MICHELE NORRIS, Host:

Fred Fuentes is the assistant superintendent for Equity & Diversity for the New Bedford school district. He's leading the effort to assist students whose families have been affected by the raid. He says that's more than 100 school children, though he doesn't have a full count yet.

FRED FUENTES: We have a young second-grader at one of the schools who the principal has been checking in everyday because the little boy is totally traumatized. So we're providing some counseling at the school, some additional supports in the community. In other schools, we're aware that the children are not - don't want to talk about what's happening because they're scared.

In some cases, the parents have instructed them or the caretakers not to say anything. So we're slowly engaging those students. We know who they are, when they are in their schools and we're working with them. In some cases, some of our schools are providing counseling. We have guidance counselors. We have intervention and crisis councilors working with them, and if there is a need for additional supports, one of the other's assistant superintendents for the student services is willing to provide any type of crisis intervention teams as well.

NORRIS: Are there cases where children are actually afraid to talk about their family situation, afraid that it might give away their immigration status?

FUENTES: Yes, they are. It means that we've had parents that have actually come to the school and talked to a principal in such fear that they're trembling, to say that they lost their job because of their immigration status - their current immigration status. They weren't part of this raid, but they lost their job and they're trying to deal with issues of acute health care of their child. So we're seeing that some parents are very nervous about this. We know that children are nervous about this as well, at least the older ones are.

NORRIS: I imagine some of these kids are asking some pretty tough questions. Where is my mommy? And where is my daddy? When am I going to see them again?

FUENTES: We - on Sunday, there was a demonstration that was happening in the community and we had small elementary schoolchildren with pictures of their mom saying have you seen my mother? Have you seen my father? These are elementary schoolchildren. These are little children. One of them is a preschooler with a little sign. Have you seen my mom? It breaks your heart, and if you - if anyone knows anything about New Bedford, this is an immigrant community. It has been an immigrant community for well over 200 years - many different types of immigrants.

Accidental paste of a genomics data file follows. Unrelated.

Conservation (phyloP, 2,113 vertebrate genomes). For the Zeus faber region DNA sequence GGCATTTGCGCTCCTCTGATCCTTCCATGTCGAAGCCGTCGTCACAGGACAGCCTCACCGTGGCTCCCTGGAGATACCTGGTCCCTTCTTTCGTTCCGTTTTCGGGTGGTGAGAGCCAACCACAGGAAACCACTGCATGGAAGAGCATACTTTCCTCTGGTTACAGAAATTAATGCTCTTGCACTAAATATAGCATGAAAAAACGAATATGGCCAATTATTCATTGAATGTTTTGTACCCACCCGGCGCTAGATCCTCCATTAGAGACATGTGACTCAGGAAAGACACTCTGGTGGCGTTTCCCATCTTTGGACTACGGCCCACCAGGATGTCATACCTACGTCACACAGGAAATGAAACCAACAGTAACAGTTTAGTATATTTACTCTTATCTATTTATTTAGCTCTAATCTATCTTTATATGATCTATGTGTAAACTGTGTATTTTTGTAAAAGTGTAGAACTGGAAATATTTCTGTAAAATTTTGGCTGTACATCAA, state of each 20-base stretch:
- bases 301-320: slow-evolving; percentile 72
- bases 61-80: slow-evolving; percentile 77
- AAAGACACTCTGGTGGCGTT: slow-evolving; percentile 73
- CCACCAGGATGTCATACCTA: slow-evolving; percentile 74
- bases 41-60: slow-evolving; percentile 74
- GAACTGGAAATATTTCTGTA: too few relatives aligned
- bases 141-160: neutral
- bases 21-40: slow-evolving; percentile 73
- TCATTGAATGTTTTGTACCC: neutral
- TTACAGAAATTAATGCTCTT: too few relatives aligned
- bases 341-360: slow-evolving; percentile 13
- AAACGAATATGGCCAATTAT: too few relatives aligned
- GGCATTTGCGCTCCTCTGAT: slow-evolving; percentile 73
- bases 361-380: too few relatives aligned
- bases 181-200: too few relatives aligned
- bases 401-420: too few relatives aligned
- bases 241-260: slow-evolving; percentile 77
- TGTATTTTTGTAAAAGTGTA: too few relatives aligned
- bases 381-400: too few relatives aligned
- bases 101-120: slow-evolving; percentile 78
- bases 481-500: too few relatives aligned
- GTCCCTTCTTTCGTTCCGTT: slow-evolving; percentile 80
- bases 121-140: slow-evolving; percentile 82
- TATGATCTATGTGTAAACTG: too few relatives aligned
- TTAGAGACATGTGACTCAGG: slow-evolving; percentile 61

So it's really hard to think that one group has been singled out in this typical way and what it's done to the community, because no one was thinking about the impact that it would have on children.

NORRIS: Because the school has been somewhat of a cocoon for these kids, at the end of the day, is it tough to send them home at the end of the day? Are there worries that they might not come back?

FUENTES: Yes, I mean, today we had a conversation with principals about that. You know, what do I do? and we just said, we have to wait. But people are very anxious about the situations of their children. And such is the immediate families we're talking about. What about the immigrant and undocumented folks that we have in the school system? They're probably running just as scared. It's what we call second wave syndrome. We want to make sure that none of them go underground, that they don't disappear on us.

NORRIS: Why is it the school system's responsibility? Why doesn't the immigration service - why isn't ICE step in and provide the services that these students need? Because it - after all, it was the immigration service, ICE, that actually conducted this raid and started this deportation process...

FUENTES: Yes.

NORRIS: ...separating children from their families.

FUENTES: I don know why they don't. I just know one thing, that in the absence of anyone doing anything else, the New Bedford school system believes it has a responsibility to do something for its people. We have a strong belief that to do that is to do our function, which is to care for children, regardless of what anybody else is doing.

NORRIS: Assistant Superintendent Fuentes, thank you so much for speaking with us.

FUENTES: Thank you.

NORRIS: That was Fred Fuentes. He's the assistant superintendent for equity and diversity for the New Bedford school district.

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